I do think it should be relied upon, but like with many other topics, I don’t think it needs to be the only source. One problem with making it the only source is that for many topics (such as child rearing, as you mention) its instructions can be fairly vague, which can lead to entire troves of philosophy and practical application being built upon only one or two verses that have been interpreted perhaps more literally than necessary.
I think it’s more important to start with the Bible, in context, and test our other philosophies to be sure they don’t contradict the Bible – not just for the specific topic alone, but for broader principles that sum up a lot of the instructions anyway, such as the greatest commandments: Love God with all your heart, soul, and mind, and love your neighbor as yourself. I think that trying to see my children as my neighbors probably helps my parenting more than most of the other parenting-specific verses.
It’s not often one gets to hear even so much as an implied suggestion that Jesus may not have attracted enough men! So do you mean to tell me the disciples weren’t into arguing which chariots (Ford or Chevy) were the toughest built?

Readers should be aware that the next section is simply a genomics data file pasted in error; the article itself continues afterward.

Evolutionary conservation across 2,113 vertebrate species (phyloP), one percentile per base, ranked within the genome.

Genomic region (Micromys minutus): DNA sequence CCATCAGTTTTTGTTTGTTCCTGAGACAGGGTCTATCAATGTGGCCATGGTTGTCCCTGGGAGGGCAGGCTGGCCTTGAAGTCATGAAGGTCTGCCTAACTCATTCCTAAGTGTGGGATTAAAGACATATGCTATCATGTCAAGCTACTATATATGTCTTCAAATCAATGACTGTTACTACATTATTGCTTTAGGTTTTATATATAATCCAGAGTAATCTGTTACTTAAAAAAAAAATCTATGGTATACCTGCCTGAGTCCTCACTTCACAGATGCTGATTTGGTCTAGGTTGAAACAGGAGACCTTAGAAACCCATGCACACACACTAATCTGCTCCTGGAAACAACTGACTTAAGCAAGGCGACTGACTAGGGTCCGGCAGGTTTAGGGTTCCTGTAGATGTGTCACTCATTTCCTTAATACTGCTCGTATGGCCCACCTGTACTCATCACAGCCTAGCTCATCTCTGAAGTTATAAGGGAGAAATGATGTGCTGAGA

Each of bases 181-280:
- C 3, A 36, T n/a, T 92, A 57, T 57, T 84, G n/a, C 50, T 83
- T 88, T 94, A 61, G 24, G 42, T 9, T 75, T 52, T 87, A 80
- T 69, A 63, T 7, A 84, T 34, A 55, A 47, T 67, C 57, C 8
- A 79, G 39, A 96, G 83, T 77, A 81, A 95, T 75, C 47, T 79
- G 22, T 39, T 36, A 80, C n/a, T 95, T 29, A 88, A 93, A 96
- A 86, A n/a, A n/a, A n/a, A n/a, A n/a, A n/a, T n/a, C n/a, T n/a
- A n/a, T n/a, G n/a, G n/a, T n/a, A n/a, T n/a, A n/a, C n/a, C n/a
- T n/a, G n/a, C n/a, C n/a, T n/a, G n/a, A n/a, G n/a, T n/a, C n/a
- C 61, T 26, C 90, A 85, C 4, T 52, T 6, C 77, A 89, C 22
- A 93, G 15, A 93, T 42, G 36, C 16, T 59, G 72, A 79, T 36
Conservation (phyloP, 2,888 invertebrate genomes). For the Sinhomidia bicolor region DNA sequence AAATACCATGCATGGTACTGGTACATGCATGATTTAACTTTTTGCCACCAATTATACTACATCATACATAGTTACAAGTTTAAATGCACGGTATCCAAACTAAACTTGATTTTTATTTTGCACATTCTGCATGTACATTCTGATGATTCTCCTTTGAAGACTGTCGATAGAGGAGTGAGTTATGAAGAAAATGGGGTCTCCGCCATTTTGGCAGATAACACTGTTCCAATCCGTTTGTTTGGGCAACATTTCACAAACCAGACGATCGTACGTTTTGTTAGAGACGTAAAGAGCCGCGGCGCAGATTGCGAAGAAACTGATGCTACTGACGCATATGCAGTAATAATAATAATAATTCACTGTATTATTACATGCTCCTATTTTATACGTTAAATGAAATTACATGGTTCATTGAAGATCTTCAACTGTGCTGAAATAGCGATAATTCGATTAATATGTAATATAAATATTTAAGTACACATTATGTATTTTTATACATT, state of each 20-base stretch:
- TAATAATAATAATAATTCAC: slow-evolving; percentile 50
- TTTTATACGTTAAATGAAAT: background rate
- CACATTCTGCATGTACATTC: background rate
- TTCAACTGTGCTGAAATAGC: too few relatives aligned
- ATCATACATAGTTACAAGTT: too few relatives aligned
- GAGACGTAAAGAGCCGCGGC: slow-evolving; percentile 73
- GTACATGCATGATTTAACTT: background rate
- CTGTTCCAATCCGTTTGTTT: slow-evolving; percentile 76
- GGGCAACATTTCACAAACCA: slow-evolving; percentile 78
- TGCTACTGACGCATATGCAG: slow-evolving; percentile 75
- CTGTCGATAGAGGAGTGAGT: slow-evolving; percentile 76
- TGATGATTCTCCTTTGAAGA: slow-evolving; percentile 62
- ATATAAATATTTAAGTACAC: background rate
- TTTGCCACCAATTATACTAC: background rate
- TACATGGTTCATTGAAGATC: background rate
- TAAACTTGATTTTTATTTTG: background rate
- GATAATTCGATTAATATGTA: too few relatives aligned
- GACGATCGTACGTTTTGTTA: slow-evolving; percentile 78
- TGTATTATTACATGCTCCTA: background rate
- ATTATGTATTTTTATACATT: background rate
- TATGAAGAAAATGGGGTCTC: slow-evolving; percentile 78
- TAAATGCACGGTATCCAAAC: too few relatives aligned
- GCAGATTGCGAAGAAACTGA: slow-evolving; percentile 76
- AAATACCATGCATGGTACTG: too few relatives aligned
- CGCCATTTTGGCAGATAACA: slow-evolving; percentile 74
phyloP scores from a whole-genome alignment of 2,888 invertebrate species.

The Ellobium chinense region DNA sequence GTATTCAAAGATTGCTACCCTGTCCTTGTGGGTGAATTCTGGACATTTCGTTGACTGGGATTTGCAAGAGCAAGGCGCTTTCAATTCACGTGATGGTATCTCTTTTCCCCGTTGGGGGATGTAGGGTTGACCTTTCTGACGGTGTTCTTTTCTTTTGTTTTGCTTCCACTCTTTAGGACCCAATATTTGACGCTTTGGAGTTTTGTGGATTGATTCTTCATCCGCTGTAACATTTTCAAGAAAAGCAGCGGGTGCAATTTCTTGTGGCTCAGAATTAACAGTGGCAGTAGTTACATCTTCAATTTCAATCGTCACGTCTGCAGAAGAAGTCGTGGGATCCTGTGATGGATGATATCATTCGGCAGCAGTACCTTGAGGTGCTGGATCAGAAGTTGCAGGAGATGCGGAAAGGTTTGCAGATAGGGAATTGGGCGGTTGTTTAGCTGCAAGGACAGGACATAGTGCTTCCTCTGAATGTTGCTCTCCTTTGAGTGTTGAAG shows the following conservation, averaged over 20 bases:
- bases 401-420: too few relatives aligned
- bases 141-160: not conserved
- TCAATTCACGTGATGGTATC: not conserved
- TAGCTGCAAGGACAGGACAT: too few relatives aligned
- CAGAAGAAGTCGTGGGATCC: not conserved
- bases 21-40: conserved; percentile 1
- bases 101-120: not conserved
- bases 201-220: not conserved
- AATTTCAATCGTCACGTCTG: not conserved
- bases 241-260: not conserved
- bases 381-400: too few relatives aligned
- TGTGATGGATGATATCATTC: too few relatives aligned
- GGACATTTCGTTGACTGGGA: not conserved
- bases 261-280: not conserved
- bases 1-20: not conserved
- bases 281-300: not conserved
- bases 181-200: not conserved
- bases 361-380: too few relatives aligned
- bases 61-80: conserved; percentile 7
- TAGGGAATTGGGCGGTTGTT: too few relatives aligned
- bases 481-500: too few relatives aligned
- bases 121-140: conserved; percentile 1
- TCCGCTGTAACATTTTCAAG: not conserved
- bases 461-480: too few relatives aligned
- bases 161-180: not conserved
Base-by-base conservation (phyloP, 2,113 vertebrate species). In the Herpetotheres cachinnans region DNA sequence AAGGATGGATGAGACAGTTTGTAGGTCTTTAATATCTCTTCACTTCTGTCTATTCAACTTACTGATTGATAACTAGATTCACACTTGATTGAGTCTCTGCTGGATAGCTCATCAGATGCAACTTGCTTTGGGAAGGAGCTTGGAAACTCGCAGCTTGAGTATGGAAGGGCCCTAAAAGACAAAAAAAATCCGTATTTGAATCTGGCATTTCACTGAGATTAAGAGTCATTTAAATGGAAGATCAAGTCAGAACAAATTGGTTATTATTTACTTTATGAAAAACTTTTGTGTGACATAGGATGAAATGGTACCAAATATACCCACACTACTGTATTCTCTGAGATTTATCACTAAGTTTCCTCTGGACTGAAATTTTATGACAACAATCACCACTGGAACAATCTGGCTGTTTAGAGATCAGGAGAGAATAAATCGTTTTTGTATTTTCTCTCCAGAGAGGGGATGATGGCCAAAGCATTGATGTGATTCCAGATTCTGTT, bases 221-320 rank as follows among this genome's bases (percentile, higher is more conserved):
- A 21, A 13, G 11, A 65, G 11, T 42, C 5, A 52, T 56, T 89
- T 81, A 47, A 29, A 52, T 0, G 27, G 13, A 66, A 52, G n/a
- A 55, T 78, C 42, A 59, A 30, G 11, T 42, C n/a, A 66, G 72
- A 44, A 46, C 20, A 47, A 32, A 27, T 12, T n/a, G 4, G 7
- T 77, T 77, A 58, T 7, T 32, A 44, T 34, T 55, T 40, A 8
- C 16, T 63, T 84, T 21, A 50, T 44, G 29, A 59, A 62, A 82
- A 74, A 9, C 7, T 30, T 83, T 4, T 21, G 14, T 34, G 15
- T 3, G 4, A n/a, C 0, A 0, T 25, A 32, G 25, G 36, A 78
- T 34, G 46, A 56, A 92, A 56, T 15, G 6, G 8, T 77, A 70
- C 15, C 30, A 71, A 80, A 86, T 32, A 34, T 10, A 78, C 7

[…okay – Phil beat me to the ‘accord’ punchline!]
They were more into wimpy Hondas. Went around in one Accord, I understand.
Excellent points, Mark. I have heard it from the pulpit and elsewhere that the bible is a “owner’s manual for life” or something like that. I disagree with that as it leads to a legalistic approach, and leads to bad interpretations to try to cover situations that are not appropriate to the text.
It is also a good question as to how to teach children, as some programs are pretty much just moral teachings with minimal emphasis on faith issues, which I feel is also problematic for Christian teaching, as opposed to secular teaching, as the faith issues are foundational, and the moral teachings follow.
In any case, thank you for the observations from your perspective.
I think using your broader principles to judge the suitability of a particular therapist’s approach makes a lot of sense. The marriage and family therapists are not organized as a group that monitors itself very well. MFTs employ a very wide range of approaches and there are some I would certainly avoid. A sad state of affairs really since by the time someone decides they might need some help they aren’t always in the best frame of mind to make a good determination.
Interesting to me that you would separate out moral teaching from the faith issues as I think believers have an advantage in that area at least where child rearing is concerned. A child who feels connected to an interested God would seemingly continue to feel more accountable for behavior not witnessed by others. We all know the sort of behavior which the anonymity of the internet fosters. So I think combining the two may have some advantages.
I agree that the combination is appropriate, but I have seen where the emphasis is on good behavior without teaching why you should behave (in short, love).
Good point. I was thinking of the advantage as stemming from it being a loving relationship, more than a hammer to enforce rule following. A child that wants to emulate the Other in that relationship needs to develop good empathy and consider the well being of others.